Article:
The regular season features both conference and non-conference games. Conference games are critical, with outcomes impacting tournament qualification. A conference typically encompasses schools in the same region, fostering local rivalries that fuel player motivation and supporter enthusiasm. Non-conference games, although not directly affecting tournament qualifications, do offer valuable opportunities for teams to test strategies, develop resilience, and gain experience against diverse opponents.

Each game during the season, irrespective of the opponent, contributes to the team’s collective development. It serves as practical application of pre-season training with an emphasis on team play, strategy execution, and in-game decision making. Success during the regular season hinges on various factors, such as player synergy, coach effectiveness, and overall team preparedness, shaped over months of rigorous pre-season training.

Throughout the regular season, individual player performance is also noteworthy. Standout performers may attract attention from college scouts, securing not only victories for their high schools but also potentially life-changing opportunities for academic and athletic growth at the collegiate level.

Ultimately, the regular lacrosse season draws from and contributes to various aspects of high school life – be it community building, skill development, or the shaping of future academic and career path. Its reach extends beyond the lacrosse field, encapsulating the vibrant blend of learning, growth, and camaraderie that defines high school experience.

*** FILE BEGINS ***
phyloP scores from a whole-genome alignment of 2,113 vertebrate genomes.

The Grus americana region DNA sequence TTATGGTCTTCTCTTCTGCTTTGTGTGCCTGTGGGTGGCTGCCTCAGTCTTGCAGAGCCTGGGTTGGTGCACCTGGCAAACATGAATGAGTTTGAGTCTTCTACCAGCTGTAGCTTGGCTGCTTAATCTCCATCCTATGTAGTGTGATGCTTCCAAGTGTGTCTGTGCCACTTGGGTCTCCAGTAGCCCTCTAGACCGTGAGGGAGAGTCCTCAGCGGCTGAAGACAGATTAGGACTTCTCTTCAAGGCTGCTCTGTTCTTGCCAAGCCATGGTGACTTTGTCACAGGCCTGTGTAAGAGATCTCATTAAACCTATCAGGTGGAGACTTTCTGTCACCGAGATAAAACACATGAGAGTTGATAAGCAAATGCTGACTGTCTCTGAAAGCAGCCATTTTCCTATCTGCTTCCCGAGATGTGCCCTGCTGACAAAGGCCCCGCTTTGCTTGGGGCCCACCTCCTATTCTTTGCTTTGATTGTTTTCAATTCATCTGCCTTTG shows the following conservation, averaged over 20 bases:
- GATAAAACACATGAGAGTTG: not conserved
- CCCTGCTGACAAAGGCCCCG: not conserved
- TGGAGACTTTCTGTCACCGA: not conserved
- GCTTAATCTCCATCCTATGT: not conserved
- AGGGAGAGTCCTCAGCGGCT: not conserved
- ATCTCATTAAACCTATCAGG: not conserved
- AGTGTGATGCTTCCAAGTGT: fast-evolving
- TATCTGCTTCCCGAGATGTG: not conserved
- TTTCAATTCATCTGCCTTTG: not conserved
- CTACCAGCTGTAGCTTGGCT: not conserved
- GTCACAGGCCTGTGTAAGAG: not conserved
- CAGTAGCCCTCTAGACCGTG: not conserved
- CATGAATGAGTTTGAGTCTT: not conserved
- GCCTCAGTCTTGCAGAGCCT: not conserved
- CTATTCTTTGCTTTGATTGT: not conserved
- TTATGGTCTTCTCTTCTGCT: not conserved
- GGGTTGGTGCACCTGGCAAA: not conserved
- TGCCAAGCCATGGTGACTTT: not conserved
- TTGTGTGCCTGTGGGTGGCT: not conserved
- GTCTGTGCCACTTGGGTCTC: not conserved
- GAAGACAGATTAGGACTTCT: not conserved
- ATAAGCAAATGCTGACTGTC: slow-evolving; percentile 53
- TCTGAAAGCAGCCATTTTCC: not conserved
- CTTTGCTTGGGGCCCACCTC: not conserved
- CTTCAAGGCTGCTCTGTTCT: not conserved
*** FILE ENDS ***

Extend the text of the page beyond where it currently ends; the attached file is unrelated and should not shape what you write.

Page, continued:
Post-Season Lacrosse Games and Championships

Taking a leap from the regular season, moving into the post-season lacrosse phase presents a remarkable shift in intensity, strategy, and competition. It’s a crucial time, typically starting in late June, extending into the heat of July.

Post-season games predominantly comprise playoff matches, comprising district, regional, and state competitions. For instance, Maryland high schools host a state championship that pits division winners against each other, battling for the coveted title. Similarly, New Jersey high schools conduct a Tournament of Champions, a unique post-season event involving winners from each group and a select few at-large bids.

In the post-season, teams often showcase the skills honed during the regular season in these high-pressure scenarios. It’s a time when both individual talents and group dynamics become essential to outmanoeuvre strong opponents. For instance, layers of strategic depth such as manipulating the shot clock, learning substitutes’ strengths, and various defensive schemes get added to the gameplay. It’s pivotal that teams are prepared to adapt rapidly, given the high level of competition.